Layered material structures play a key role in enhancing electron–electron interactions to create correlated metallic phases that can transform into unconventional superconducting states. The quasi-two-dimensional electronic properties of such compounds are often inferred indirectly through examination of bulk properties. Here we use scanning tunneling microscopy to directly probe in cross-section the quasi-two-dimensional electronic states of the heavy fermion superconductor CeCoIn5. Our measurements reveal the strong confined nature of quasiparticles, anisotropy of tunneling characteristics, and layer-by-layer modulated behavior of the precursor pseudogap gap phase. In the interlayer coupled superconducting state, the orientation of line defects relative to the d-wave order parameter determines whether in-gap states form due to scattering. Spectroscopic imaging of the anisotropic magnetic vortex cores directly characterizes the short interlayer superconducting coherence length and shows an electronic phase separation near the upper critical in-plane magnetic field, consistent with a Pauli-limited first-order phase transition into a pseudogap phase.
Anyons are exotic quasiparticles with fractional charge that can emerge as fundamental excitations of strongly interacting topological quantum phases of matter. Unlike ordinary fermions and bosons, they may obey non-Abelian statistics—a property that would help realize fault-tolerant quantum computation. Non-Abelian anyons have long been predicted to occur in the fractional quantum Hall (FQH) phases that form in two-dimensional electron gases in the presence of a large magnetic field, such as the ν=5/2 FQH state. However, direct experimental evidence of anyons and tests that can distinguish between Abelian and non-Abelian quantum ground states with such excitations have remained elusive. Here, we propose a new experimental approach to directly visualize the structure of interacting electronic states of FQH states with the STM. Our theoretical calculations show how spectroscopy mapping with the STM near individual impurity defects can be used to image fractional statistics in FQH states, identifying unique signatures in such measurements that can distinguish different proposed ground states. The presence of locally trapped anyons should leave distinct signatures in STM spectroscopic maps, and enables a new approach to directly detect—and perhaps ultimately manipulate—these exotic quasiparticles.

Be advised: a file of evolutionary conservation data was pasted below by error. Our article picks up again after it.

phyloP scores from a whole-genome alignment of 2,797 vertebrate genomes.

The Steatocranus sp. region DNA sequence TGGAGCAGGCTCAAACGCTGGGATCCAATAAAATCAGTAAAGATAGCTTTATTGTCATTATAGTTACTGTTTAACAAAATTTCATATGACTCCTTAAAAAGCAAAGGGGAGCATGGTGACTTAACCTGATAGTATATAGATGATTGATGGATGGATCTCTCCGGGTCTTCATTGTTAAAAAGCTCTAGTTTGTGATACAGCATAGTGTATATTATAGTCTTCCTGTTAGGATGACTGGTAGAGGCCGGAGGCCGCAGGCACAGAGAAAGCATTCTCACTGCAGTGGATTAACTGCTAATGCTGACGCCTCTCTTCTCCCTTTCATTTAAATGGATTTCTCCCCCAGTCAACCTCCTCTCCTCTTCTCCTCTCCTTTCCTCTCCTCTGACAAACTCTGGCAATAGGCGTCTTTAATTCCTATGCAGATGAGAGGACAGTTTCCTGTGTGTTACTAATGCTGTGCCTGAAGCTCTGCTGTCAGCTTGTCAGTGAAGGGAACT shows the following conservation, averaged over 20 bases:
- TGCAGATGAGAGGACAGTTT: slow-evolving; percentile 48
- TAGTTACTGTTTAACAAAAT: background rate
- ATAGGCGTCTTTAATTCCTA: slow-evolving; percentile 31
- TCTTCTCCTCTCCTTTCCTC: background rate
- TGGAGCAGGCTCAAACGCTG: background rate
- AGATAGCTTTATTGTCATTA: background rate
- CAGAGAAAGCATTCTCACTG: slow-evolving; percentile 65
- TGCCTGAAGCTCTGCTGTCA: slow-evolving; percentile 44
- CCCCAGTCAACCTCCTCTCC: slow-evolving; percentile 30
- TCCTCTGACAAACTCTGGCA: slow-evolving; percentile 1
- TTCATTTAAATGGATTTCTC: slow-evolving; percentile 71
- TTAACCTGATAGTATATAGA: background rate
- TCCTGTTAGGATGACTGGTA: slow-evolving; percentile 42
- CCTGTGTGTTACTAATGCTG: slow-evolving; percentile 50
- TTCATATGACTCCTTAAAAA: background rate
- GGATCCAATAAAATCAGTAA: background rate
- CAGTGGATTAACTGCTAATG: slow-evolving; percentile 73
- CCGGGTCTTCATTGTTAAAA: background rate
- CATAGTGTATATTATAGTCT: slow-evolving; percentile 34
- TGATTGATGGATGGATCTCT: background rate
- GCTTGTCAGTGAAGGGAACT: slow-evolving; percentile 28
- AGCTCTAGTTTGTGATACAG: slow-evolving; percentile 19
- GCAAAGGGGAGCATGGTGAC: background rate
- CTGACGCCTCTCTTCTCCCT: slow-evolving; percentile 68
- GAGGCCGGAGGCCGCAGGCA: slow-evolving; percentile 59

One-dimensional topological superconductors host Majorana zero modes (MZMs), the non-local property of which could be exploited for quantum computing applications. We use spin-polarized scanning tunneling microscopy to show that MZMs realized in self-assembled Fe chains on the surface of Pb have a spin polarization that exceeds that stemming from the magnetism of these chains. This feature, captured by our model calculations, is a direct consequence of the nonlocality of the Hilbert space of MZMs emerging from a topological band structure. Our study establishes spin polarization measurements as a diagnostic tool to distinguish topological MZMs from trivial in-gap states of a superconductor.